1. Launch a Root Terminal
  2. :~# nano /etc/apt/sources.list
  3. Use arrow keys to scroll to end of file then type deb http://apt.pinguin.lu/i386 ./
  4. Type CTRL+o to save then press enter then type CTRL+x to exit nano text editor.
  5. Whist still connected to internet type in root terminal
  6. :~# apt-get update
  7. :~# apt-get install guymager smartmontools hdparm libewf-tools

Once the process is completed guymager can be launched from a root terminal. Again I created a desktop shortcut by:

  1. Right clicking on the desktop and selecting Create Launcher
  2. Change the type to Application in Terminal
  3. Set the name appropriately
  4. In the command box type sudo /usr/bin/guymager
  5. Click OK

Guymager utilises a configuration file - guymager.cfg. For my setup I wanted to make some changes. The program advises that changes should be made to local.cfg, however I did not have much success with this. I edited guymager.cfg with nano:

  1. Launch a Root Terminal
  2. :~# nano /etc/guymager/guymager.cfg
    and modify entries to the following
  3. Language='en'
    EwfFormat=Encase5
    EwfCompression=Best
    EwfSegmentSize=1500
  4. and in the Table LocalDevices area add a new line beneath the line of ------------
    containing the serial number of the hard disk drive where Helix is installed
    e.g. '1ATA_Maxtor_6B300S0_B605MV0H'
    The best way to establish the serial no. is probably with Guymager itself.
  5. Many other changes can be made as documented within guymager.cfg
  6. Type CTRL+o to save then press enter then type CTRL+x to exit nano text editor.


Adepto


Although Adepto does not image to EWF files I know some people use it. Some changes need to be made to get it to work.

  1. Launch a File Browser with root permissions by launching a root terminal and typing nautilus
  2. Use the file browser to navigate to /home/helix (helix being the name of the user account I created during the installation routine - if you used another account name navigate to /home/theAccountNameYouUsed )
  3. Right click or use the edit menu to create a folder then name it Adepto
  4. Double click Adepto and create a subfolder within Adepto called Logs
  5. Right click on Logs and Make Link
  6. Right click on the resulting Link to Logs and Cut
  7. Navigate to /usr/local/adepto and paste your link file
  8. Right click on the existing Logs file and delete
  9. Rename Link to logs to logs

    Adepto should work now.

Some Networking Stuff

In our lab we image to a file server running Microsoft Windows Server 2003. When I have used the Helix CDs in the past it was always a pain to image to an attached hard drive then transfer the image to the file server later. I wanted the Helix Imager to image direct to our file server and be part of our Windows Workgroup.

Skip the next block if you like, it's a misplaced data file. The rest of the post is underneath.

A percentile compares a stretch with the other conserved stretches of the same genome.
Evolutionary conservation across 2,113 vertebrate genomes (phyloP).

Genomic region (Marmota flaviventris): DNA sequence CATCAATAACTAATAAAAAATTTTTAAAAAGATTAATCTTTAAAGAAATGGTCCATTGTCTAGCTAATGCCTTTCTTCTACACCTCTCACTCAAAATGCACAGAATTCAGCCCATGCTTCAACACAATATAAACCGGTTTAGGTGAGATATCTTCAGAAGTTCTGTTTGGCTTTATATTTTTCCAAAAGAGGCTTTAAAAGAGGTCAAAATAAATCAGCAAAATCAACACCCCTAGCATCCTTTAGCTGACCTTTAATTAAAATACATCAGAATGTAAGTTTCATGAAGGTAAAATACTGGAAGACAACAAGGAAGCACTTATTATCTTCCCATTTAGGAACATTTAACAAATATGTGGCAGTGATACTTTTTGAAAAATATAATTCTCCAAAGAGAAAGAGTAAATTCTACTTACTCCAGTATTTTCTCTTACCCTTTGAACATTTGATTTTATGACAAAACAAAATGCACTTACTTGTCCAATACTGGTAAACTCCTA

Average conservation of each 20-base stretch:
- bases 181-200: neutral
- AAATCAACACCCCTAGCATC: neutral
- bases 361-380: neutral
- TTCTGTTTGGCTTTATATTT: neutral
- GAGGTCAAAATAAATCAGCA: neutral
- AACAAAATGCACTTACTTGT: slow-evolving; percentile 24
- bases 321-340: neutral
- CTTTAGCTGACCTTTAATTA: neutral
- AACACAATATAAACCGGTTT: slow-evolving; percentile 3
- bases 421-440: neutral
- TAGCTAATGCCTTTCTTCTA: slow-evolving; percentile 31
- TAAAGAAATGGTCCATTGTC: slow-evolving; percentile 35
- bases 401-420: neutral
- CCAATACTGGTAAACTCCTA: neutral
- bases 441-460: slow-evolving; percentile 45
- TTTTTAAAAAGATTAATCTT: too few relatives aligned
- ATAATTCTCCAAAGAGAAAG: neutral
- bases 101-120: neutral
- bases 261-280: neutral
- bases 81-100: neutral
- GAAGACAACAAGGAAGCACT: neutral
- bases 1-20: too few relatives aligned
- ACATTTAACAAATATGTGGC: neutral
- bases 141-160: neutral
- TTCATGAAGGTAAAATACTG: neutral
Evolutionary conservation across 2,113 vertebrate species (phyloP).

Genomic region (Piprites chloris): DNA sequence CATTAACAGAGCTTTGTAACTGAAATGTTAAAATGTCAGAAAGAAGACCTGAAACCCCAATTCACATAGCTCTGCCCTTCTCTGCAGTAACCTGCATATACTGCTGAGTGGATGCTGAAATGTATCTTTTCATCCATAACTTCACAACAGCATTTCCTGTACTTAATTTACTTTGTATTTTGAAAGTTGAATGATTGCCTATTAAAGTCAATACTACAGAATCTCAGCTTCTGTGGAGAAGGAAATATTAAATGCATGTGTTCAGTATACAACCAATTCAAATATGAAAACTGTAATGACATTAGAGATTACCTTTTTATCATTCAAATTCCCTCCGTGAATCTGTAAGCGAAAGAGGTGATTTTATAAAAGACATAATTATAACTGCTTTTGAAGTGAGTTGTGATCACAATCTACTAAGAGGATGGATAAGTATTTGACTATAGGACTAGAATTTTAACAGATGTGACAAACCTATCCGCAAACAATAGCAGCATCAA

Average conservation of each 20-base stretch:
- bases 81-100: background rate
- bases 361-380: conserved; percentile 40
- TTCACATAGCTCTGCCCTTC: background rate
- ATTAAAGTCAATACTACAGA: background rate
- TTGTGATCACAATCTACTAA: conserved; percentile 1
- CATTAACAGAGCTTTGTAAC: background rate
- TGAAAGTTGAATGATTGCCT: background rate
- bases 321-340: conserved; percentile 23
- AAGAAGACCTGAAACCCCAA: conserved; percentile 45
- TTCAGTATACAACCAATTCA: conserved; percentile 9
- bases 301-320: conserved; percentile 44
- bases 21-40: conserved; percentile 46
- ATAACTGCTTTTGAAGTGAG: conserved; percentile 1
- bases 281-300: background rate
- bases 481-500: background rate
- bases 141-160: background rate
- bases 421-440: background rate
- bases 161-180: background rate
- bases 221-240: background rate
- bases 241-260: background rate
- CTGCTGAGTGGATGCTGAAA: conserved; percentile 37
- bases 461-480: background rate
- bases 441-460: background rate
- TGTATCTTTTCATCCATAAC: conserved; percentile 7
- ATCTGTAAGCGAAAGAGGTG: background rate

To do this:

  1. via System->Administration->Network configure to connect to your internal network
  2. on the windows file server create a share (I called mine Helix) and create a user named Helixuser (having done this you can apply appropriate security to this user at the Windows end)
  3. Create a mount point to the windows share by:
  4. Launch a Root Terminal
  5. :~#mkdir /media/helix
  6. :~# nano /etc/nsswitch.conf
    modify (add wins prior to dns) the following line to read

    hosts: files mdns4_minimal [NOTFOUND=return] wins dns mdns4

    Type CTRL+o to save then press enter then type CTRL+x to exit nano text editor
  7. :~# nano /etc/fstab
  8. Append the line below to the end of the fstab file

    //server/Helix /media/helix cifs username=user,password=*,iocharset=utf8,file_mode=0777,dir_mode=0777 0 0

    where server is your server name, Helix is the name of your Windows share, helix is the name of the linux mount point, user is the name of an account on your Windows server and * is substituted for whatever your password is.
  9. Type CTRL+o to save then press enter then type CTRL+x to exit nano text editor
  10. :~# mount -a
  11. Configure the way the Helix Imager box is recognised within our Windows Workgroup
  12. at the root terminal :~# nano /etc/samba/smb.conf
  13. Within the global settings area modify entries to the following
    workgroup = THENAMEOFYOURWORKGROUP
    server string = %h

Now that a mount point has been created to your windows share specifying /media/helix as the path to image to in Linen, EWFacquire or Guymager will output the image to the Windows File Server.


1 comment:

Jon said...

Nice work, I'd thought about installing it previously but had faltered at the first hurdle when the installer crashes and went back to good old SMART Linux with their 'new' Ubuntu flavour.

I've also never bothered creating a new user and adding them to the sudoers file either, I've always figured that no-one is getting in to the box remotely anyway and I ALWAYS forget the sudo bit when I'm working from the terminal, but I know it is good practice not to be logged in as root.

I've never put enough work into mounting Samba shares either, so I will take your tips for that.

I think it's an excellent idea to have a Linux imaging machine in the office too, too many people are just so fully dependent on FTK Imager and EnCase that they have nothing left in their arsenal for the awkward drives that Windows just sometimes won't play with.